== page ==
A year after California enacted a statewide ban on single-use plastic bags, environmental groups say early data shows a significant dip in plastic trash.
Each September thousands of California volunteers clean up trash in their communities. They count how many items - like foam pieces and food wrappers - they find.
“Going back as far as I can remember with these annual litter clean-ups, plastic bags were one of the third, fourth, or fifth most common items that were found on California beaches,” said Mark Murray with Californians Against Waste.
Murray said the bags have dropped out of the top 10 in many communities since grocery and retail stores were banned from using them a year ago. But he notes, tallies from this year's "Coastal Clean Up" are still incomplete - some local groups have not yet submitted their data.
Kera Panni of the Monterey Bay Aquarium - which works to fight ocean pollution - hails the bag ban as a good first step in reducing plastic waste. But she argues global production of single-use plastics is growing exponentially.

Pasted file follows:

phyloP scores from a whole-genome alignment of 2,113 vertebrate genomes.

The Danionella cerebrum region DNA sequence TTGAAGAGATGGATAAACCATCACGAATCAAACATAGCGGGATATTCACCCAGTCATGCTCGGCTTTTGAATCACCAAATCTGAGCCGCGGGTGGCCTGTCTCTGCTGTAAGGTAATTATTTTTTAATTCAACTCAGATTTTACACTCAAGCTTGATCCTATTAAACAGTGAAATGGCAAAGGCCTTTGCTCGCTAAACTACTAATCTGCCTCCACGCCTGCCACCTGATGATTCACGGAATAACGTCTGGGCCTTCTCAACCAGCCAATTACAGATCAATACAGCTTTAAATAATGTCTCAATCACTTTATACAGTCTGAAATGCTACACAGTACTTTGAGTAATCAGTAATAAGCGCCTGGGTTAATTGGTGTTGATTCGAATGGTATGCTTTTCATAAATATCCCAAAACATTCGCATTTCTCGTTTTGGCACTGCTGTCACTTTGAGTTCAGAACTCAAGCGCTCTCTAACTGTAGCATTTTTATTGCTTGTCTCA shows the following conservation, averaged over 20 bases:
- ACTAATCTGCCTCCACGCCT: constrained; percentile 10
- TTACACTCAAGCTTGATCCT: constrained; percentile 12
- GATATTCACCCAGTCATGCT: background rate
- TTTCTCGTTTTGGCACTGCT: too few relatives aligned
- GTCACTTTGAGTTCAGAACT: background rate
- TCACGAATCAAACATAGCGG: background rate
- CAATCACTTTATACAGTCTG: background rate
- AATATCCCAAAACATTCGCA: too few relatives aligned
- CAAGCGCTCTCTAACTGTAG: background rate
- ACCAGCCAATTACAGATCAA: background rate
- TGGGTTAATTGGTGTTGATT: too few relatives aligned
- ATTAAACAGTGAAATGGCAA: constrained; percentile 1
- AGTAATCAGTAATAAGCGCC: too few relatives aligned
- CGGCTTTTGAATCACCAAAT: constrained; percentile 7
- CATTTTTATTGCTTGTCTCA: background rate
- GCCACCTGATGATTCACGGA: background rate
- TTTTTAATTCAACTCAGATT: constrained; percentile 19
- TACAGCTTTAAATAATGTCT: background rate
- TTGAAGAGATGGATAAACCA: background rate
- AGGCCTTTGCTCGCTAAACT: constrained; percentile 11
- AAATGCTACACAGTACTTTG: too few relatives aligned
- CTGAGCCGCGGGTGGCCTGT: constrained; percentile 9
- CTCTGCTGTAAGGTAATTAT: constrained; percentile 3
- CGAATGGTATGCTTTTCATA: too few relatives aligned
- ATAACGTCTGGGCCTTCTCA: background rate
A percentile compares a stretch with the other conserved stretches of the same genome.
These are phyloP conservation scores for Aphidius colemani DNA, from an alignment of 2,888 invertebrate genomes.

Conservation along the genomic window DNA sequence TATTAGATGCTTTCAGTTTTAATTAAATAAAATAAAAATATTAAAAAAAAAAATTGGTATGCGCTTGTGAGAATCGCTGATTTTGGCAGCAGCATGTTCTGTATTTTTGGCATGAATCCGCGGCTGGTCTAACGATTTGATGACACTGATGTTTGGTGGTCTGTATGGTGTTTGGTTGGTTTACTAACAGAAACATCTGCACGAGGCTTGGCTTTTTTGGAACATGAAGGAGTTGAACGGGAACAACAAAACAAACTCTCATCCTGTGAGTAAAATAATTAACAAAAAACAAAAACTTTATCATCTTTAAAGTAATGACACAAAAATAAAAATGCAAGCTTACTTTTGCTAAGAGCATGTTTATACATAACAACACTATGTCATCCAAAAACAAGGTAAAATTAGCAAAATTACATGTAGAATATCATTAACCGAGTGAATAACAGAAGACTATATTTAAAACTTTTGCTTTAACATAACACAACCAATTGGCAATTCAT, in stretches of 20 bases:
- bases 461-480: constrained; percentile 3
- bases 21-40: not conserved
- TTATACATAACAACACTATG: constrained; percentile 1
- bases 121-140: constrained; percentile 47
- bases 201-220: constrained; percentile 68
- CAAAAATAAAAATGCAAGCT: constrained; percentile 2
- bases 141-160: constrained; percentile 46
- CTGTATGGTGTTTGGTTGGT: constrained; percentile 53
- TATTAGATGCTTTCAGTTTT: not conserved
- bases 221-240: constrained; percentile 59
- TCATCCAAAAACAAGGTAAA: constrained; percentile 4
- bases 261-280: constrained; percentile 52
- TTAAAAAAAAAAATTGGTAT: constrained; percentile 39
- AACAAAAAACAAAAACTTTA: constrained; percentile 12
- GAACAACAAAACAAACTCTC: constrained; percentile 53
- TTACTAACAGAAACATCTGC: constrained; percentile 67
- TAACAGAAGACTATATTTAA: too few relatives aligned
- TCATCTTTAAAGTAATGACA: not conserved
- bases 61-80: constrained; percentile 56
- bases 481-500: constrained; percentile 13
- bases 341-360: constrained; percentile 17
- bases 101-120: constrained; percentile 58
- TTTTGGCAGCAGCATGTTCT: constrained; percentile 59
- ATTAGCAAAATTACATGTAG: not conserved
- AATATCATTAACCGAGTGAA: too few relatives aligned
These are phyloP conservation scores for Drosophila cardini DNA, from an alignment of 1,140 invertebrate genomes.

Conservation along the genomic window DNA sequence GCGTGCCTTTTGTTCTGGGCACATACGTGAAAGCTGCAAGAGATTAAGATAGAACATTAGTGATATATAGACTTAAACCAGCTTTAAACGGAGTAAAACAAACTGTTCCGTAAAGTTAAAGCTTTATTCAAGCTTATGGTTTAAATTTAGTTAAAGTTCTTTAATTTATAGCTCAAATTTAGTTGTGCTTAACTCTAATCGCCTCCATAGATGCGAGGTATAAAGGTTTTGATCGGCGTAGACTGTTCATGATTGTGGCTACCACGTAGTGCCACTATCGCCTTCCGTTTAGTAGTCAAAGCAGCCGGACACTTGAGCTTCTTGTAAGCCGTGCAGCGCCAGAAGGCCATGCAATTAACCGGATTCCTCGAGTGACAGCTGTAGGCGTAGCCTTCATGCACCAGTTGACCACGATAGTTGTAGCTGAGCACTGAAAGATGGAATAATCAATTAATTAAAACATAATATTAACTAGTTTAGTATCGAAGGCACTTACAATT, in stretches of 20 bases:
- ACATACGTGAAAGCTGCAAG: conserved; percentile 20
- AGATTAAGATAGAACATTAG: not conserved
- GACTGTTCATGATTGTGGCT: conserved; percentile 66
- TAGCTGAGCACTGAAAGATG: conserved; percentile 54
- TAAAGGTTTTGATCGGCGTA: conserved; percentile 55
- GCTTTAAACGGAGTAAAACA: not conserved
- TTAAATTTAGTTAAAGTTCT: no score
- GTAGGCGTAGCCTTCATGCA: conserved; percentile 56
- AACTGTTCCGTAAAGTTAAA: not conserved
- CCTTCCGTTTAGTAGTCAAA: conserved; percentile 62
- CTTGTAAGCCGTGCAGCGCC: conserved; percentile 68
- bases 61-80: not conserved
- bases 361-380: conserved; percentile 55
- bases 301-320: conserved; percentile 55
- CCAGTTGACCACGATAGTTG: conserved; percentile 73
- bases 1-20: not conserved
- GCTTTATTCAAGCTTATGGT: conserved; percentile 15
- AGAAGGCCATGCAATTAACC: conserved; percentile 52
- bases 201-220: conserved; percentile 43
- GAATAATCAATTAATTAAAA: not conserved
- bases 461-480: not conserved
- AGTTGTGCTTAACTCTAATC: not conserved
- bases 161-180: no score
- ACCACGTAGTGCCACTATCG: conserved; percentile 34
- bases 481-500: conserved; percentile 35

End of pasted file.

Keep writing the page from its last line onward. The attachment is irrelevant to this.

"If we don't slow down in how much of this stuff we make and use we will just have a growing problem on our hands,” Panni said. “And as plastic moves through ocean food webs we know that it can have impacts on wildlife and ecosystems and might even impact human health.”
California was first state in the nation to pass a statewide ban on single-use plastic bags but the law carved out an exception. That's why you still see them in grocery stores - they're allowed for meat, bread, produce, bulk items and perishables.